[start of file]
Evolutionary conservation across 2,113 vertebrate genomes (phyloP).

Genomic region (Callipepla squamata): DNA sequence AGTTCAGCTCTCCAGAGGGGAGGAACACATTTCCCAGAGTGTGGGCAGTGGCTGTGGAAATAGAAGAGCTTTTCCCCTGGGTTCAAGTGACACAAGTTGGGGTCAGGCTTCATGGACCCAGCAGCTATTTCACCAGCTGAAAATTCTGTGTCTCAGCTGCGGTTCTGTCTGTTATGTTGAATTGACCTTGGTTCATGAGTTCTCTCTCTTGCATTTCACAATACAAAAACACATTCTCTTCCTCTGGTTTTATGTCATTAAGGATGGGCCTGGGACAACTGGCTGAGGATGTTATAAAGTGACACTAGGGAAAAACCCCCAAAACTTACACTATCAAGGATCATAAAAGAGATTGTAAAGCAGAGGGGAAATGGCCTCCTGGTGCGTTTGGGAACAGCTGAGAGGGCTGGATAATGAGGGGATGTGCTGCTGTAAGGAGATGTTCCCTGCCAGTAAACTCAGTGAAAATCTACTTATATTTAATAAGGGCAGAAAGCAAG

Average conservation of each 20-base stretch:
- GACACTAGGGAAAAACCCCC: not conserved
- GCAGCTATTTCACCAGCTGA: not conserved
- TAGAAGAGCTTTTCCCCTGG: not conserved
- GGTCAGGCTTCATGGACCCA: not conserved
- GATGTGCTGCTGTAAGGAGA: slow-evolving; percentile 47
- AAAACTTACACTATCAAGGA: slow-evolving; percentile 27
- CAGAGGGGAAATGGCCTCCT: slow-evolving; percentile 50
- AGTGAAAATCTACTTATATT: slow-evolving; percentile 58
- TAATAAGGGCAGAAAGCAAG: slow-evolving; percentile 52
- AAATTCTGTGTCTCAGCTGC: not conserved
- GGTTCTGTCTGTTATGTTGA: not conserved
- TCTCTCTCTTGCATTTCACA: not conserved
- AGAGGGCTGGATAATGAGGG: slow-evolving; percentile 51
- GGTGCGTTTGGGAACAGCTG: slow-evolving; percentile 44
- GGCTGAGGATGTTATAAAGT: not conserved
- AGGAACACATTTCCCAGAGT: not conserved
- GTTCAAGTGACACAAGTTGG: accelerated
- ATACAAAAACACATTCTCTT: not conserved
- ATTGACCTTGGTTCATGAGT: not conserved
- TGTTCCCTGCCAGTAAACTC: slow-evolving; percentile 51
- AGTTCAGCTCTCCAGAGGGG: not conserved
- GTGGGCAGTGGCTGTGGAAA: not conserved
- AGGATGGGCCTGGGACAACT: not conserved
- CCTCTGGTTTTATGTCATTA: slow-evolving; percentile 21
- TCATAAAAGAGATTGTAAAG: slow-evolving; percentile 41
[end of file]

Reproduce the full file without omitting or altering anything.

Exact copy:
Evolutionary conservation across 2,113 vertebrate genomes (phyloP).

Genomic region (Callipepla squamata): DNA sequence AGTTCAGCTCTCCAGAGGGGAGGAACACATTTCCCAGAGTGTGGGCAGTGGCTGTGGAAATAGAAGAGCTTTTCCCCTGGGTTCAAGTGACACAAGTTGGGGTCAGGCTTCATGGACCCAGCAGCTATTTCACCAGCTGAAAATTCTGTGTCTCAGCTGCGGTTCTGTCTGTTATGTTGAATTGACCTTGGTTCATGAGTTCTCTCTCTTGCATTTCACAATACAAAAACACATTCTCTTCCTCTGGTTTTATGTCATTAAGGATGGGCCTGGGACAACTGGCTGAGGATGTTATAAAGTGACACTAGGGAAAAACCCCCAAAACTTACACTATCAAGGATCATAAAAGAGATTGTAAAGCAGAGGGGAAATGGCCTCCTGGTGCGTTTGGGAACAGCTGAGAGGGCTGGATAATGAGGGGATGTGCTGCTGTAAGGAGATGTTCCCTGCCAGTAAACTCAGTGAAAATCTACTTATATTTAATAAGGGCAGAAAGCAAG

Average conservation of each 20-base stretch:
- GACACTAGGGAAAAACCCCC: not conserved
- GCAGCTATTTCACCAGCTGA: not conserved
- TAGAAGAGCTTTTCCCCTGG: not conserved
- GGTCAGGCTTCATGGACCCA: not conserved
- GATGTGCTGCTGTAAGGAGA: slow-evolving; percentile 47
- AAAACTTACACTATCAAGGA: slow-evolving; percentile 27
- CAGAGGGGAAATGGCCTCCT: slow-evolving; percentile 50
- AGTGAAAATCTACTTATATT: slow-evolving; percentile 58
- TAATAAGGGCAGAAAGCAAG: slow-evolving; percentile 52
- AAATTCTGTGTCTCAGCTGC: not conserved
- GGTTCTGTCTGTTATGTTGA: not conserved
- TCTCTCTCTTGCATTTCACA: not conserved
- AGAGGGCTGGATAATGAGGG: slow-evolving; percentile 51
- GGTGCGTTTGGGAACAGCTG: slow-evolving; percentile 44
- GGCTGAGGATGTTATAAAGT: not conserved
- AGGAACACATTTCCCAGAGT: not conserved
- GTTCAAGTGACACAAGTTGG: accelerated
- ATACAAAAACACATTCTCTT: not conserved
- ATTGACCTTGGTTCATGAGT: not conserved
- TGTTCCCTGCCAGTAAACTC: slow-evolving; percentile 51
- AGTTCAGCTCTCCAGAGGGG: not conserved
- GTGGGCAGTGGCTGTGGAAA: not conserved
- AGGATGGGCCTGGGACAACT: not conserved
- CCTCTGGTTTTATGTCATTA: slow-evolving; percentile 21
- TCATAAAAGAGATTGTAAAG: slow-evolving; percentile 41